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Technological Agorism Part III: AI & the Agora

There are two types of artificial intelligence: the rules-based, & the neural network-based approach. To illustrate the differences, I'll borrow an example from AI blogger Janelle Shane's book, You Look Like A Thing & I Love You, & pretend we're training an AI to recognize dogs.



Using a rules-based approach, we’d create parameters which the AI would then use to determine whether or not the thing it’s looking at, is in fact a dog. Our rules would include things like “must have four legs” & “must have tail,” etc. When all of our conditions have been satisfied, the AI will recognize a dog.

With a neural network-based approach, we show the AI images of dogs & it learns to recognize patterns. The more pictures of dogs we show it, the more accurate the AI becomes. Nowadays, this is usually the preferred approach & will be the subject of this article.

The interesting thing about the neural-network approach to AI - as we’ve already noted, is its reliance …

Book Review: The Market Loves You | Jeffrey Tucker





As both a libertarian and a student of praxeology, I was somewhat perplexed from the title of Tucker's new book The Market Loves You. Only man acts, in the sense of utilizing means purposively to achieve certain objectives, as the praxeological axiom goes; the market as an aggregate of individuals cannot by itself act, and it is, therefore, meaningless to anthropomorphize the market and to attribute to it certain human characteristics such as the emotion of love or the act of loving. Despite the soundness of this argument, however, one realizes through reading the book that it misses Tucker's point. As a diligent disciple of Ludwig von Mises, perhaps the first discoverer of praxeology, he must surely have a firm understanding of this methodology, and he rightfully commends Mises' masterpiece Theory and History first published in 1957, which delineates incredibly deep insights derived from praxeology (I was coincidentally reading the two books "simultaneously").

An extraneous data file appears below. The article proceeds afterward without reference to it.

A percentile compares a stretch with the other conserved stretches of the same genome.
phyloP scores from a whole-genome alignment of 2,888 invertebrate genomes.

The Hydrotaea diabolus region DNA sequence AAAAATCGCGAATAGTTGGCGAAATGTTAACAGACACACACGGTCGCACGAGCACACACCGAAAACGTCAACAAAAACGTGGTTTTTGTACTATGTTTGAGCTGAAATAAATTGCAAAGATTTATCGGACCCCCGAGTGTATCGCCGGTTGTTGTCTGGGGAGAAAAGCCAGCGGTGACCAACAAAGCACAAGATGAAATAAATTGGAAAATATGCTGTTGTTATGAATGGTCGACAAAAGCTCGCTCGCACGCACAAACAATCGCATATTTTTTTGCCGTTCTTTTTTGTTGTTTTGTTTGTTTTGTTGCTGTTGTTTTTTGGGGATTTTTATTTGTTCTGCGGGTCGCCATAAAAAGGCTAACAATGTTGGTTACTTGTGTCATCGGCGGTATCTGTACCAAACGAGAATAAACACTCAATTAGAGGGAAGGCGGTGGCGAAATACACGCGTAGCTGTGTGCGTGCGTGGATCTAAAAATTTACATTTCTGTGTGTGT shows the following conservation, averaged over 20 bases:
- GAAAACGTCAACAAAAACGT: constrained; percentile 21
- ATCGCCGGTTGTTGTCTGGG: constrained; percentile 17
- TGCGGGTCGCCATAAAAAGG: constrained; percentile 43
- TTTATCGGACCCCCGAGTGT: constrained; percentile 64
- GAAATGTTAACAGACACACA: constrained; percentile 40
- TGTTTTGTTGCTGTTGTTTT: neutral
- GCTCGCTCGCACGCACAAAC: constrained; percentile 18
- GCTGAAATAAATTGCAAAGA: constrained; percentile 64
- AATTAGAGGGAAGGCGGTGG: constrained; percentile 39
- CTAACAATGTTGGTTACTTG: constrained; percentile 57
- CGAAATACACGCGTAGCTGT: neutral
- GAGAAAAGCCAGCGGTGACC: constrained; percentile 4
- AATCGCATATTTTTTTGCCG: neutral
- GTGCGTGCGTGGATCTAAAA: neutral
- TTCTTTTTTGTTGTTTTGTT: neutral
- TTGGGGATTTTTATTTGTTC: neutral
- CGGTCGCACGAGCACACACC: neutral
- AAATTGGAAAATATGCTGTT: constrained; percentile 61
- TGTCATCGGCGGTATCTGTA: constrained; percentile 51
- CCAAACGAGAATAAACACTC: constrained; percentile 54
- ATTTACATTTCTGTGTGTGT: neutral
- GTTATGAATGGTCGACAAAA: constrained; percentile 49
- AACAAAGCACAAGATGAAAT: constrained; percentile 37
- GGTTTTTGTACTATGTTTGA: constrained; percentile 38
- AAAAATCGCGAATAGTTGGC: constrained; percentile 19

The fundamental point behind Tucker's book is that a system of free, voluntary, and mutually beneficial exchanges brings out the best in us as human beings. One acts in order to better one's conditions and the incentive structure in a free market operates such as one has to create value for others in order for oneself to become more prosperous. When the State comes in and interferes, however, it skews this process, both by establishing its own destructive means of acquiring wealth and power and making market exchanges a zero-sum game to a much larger degree than would've been present otherwise. I've written almost a dozen articles on my blog delineating this issue from different perspectives and with different arguments, so I'd like to think I've acquired a somewhat sophisticated understanding of what Tucker is discussing.